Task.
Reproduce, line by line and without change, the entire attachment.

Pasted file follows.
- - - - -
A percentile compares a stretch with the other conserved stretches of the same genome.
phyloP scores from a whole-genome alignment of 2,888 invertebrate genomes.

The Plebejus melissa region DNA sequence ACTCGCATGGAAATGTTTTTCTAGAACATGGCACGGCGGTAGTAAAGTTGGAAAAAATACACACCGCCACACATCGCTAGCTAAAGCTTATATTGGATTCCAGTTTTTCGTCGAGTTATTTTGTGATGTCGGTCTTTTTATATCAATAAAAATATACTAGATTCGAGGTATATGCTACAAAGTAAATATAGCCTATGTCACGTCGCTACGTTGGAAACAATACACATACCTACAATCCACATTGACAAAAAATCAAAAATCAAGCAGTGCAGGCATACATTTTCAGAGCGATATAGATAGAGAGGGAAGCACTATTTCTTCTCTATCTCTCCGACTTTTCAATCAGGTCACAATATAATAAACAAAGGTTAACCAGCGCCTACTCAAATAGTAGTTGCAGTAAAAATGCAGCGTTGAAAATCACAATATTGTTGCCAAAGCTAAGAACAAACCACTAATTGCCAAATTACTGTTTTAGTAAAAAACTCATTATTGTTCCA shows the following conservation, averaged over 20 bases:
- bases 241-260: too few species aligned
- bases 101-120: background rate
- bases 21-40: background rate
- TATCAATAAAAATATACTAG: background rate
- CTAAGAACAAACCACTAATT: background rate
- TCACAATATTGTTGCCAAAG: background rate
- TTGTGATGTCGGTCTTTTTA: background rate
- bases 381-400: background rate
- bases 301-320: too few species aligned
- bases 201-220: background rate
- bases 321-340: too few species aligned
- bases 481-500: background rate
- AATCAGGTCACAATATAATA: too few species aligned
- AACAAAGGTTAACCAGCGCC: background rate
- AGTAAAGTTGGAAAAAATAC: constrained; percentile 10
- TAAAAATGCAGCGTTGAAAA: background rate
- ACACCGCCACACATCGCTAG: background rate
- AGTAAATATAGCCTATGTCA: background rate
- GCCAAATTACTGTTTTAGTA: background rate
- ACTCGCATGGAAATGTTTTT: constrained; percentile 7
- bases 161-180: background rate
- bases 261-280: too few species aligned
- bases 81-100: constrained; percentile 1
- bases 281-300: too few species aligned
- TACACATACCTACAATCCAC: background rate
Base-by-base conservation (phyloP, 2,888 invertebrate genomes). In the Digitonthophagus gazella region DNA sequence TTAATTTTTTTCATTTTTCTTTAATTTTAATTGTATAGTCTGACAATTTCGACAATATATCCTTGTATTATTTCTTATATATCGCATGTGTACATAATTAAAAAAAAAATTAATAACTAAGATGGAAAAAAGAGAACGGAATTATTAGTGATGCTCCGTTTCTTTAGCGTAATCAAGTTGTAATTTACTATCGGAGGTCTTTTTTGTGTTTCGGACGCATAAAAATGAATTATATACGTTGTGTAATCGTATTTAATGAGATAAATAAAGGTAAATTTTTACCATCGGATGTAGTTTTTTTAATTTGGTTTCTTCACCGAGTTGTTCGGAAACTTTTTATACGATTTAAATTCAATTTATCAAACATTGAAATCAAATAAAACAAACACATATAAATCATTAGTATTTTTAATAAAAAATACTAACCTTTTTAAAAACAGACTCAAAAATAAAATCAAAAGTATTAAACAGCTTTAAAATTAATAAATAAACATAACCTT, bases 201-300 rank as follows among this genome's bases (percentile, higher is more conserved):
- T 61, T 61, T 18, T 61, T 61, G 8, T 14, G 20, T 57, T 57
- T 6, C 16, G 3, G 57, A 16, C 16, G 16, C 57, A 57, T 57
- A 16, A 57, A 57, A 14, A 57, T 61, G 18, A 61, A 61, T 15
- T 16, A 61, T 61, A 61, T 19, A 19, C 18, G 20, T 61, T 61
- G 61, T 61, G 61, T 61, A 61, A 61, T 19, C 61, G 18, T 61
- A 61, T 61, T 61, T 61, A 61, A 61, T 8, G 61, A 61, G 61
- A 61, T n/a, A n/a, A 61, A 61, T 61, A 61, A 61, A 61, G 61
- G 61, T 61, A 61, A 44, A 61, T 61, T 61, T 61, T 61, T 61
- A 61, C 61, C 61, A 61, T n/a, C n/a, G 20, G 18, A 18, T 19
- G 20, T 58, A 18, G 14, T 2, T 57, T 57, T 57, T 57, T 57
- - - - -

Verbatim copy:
A percentile compares a stretch with the other conserved stretches of the same genome.
phyloP scores from a whole-genome alignment of 2,888 invertebrate genomes.

The Plebejus melissa region DNA sequence ACTCGCATGGAAATGTTTTTCTAGAACATGGCACGGCGGTAGTAAAGTTGGAAAAAATACACACCGCCACACATCGCTAGCTAAAGCTTATATTGGATTCCAGTTTTTCGTCGAGTTATTTTGTGATGTCGGTCTTTTTATATCAATAAAAATATACTAGATTCGAGGTATATGCTACAAAGTAAATATAGCCTATGTCACGTCGCTACGTTGGAAACAATACACATACCTACAATCCACATTGACAAAAAATCAAAAATCAAGCAGTGCAGGCATACATTTTCAGAGCGATATAGATAGAGAGGGAAGCACTATTTCTTCTCTATCTCTCCGACTTTTCAATCAGGTCACAATATAATAAACAAAGGTTAACCAGCGCCTACTCAAATAGTAGTTGCAGTAAAAATGCAGCGTTGAAAATCACAATATTGTTGCCAAAGCTAAGAACAAACCACTAATTGCCAAATTACTGTTTTAGTAAAAAACTCATTATTGTTCCA shows the following conservation, averaged over 20 bases:
- bases 241-260: too few species aligned
- bases 101-120: background rate
- bases 21-40: background rate
- TATCAATAAAAATATACTAG: background rate
- CTAAGAACAAACCACTAATT: background rate
- TCACAATATTGTTGCCAAAG: background rate
- TTGTGATGTCGGTCTTTTTA: background rate
- bases 381-400: background rate
- bases 301-320: too few species aligned
- bases 201-220: background rate
- bases 321-340: too few species aligned
- bases 481-500: background rate
- AATCAGGTCACAATATAATA: too few species aligned
- AACAAAGGTTAACCAGCGCC: background rate
- AGTAAAGTTGGAAAAAATAC: constrained; percentile 10
- TAAAAATGCAGCGTTGAAAA: background rate
- ACACCGCCACACATCGCTAG: background rate
- AGTAAATATAGCCTATGTCA: background rate
- GCCAAATTACTGTTTTAGTA: background rate
- ACTCGCATGGAAATGTTTTT: constrained; percentile 7
- bases 161-180: background rate
- bases 261-280: too few species aligned
- bases 81-100: constrained; percentile 1
- bases 281-300: too few species aligned
- TACACATACCTACAATCCAC: background rate
Base-by-base conservation (phyloP, 2,888 invertebrate genomes). In the Digitonthophagus gazella region DNA sequence TTAATTTTTTTCATTTTTCTTTAATTTTAATTGTATAGTCTGACAATTTCGACAATATATCCTTGTATTATTTCTTATATATCGCATGTGTACATAATTAAAAAAAAAATTAATAACTAAGATGGAAAAAAGAGAACGGAATTATTAGTGATGCTCCGTTTCTTTAGCGTAATCAAGTTGTAATTTACTATCGGAGGTCTTTTTTGTGTTTCGGACGCATAAAAATGAATTATATACGTTGTGTAATCGTATTTAATGAGATAAATAAAGGTAAATTTTTACCATCGGATGTAGTTTTTTTAATTTGGTTTCTTCACCGAGTTGTTCGGAAACTTTTTATACGATTTAAATTCAATTTATCAAACATTGAAATCAAATAAAACAAACACATATAAATCATTAGTATTTTTAATAAAAAATACTAACCTTTTTAAAAACAGACTCAAAAATAAAATCAAAAGTATTAAACAGCTTTAAAATTAATAAATAAACATAACCTT, bases 201-300 rank as follows among this genome's bases (percentile, higher is more conserved):
- T 61, T 61, T 18, T 61, T 61, G 8, T 14, G 20, T 57, T 57
- T 6, C 16, G 3, G 57, A 16, C 16, G 16, C 57, A 57, T 57
- A 16, A 57, A 57, A 14, A 57, T 61, G 18, A 61, A 61, T 15
- T 16, A 61, T 61, A 61, T 19, A 19, C 18, G 20, T 61, T 61
- G 61, T 61, G 61, T 61, A 61, A 61, T 19, C 61, G 18, T 61
- A 61, T 61, T 61, T 61, A 61, A 61, T 8, G 61, A 61, G 61
- A 61, T n/a, A n/a, A 61, A 61, T 61, A 61, A 61, A 61, G 61
- G 61, T 61, A 61, A 44, A 61, T 61, T 61, T 61, T 61, T 61
- A 61, C 61, C 61, A 61, T n/a, C n/a, G 20, G 18, A 18, T 19
- G 20, T 58, A 18, G 14, T 2, T 57, T 57, T 57, T 57, T 57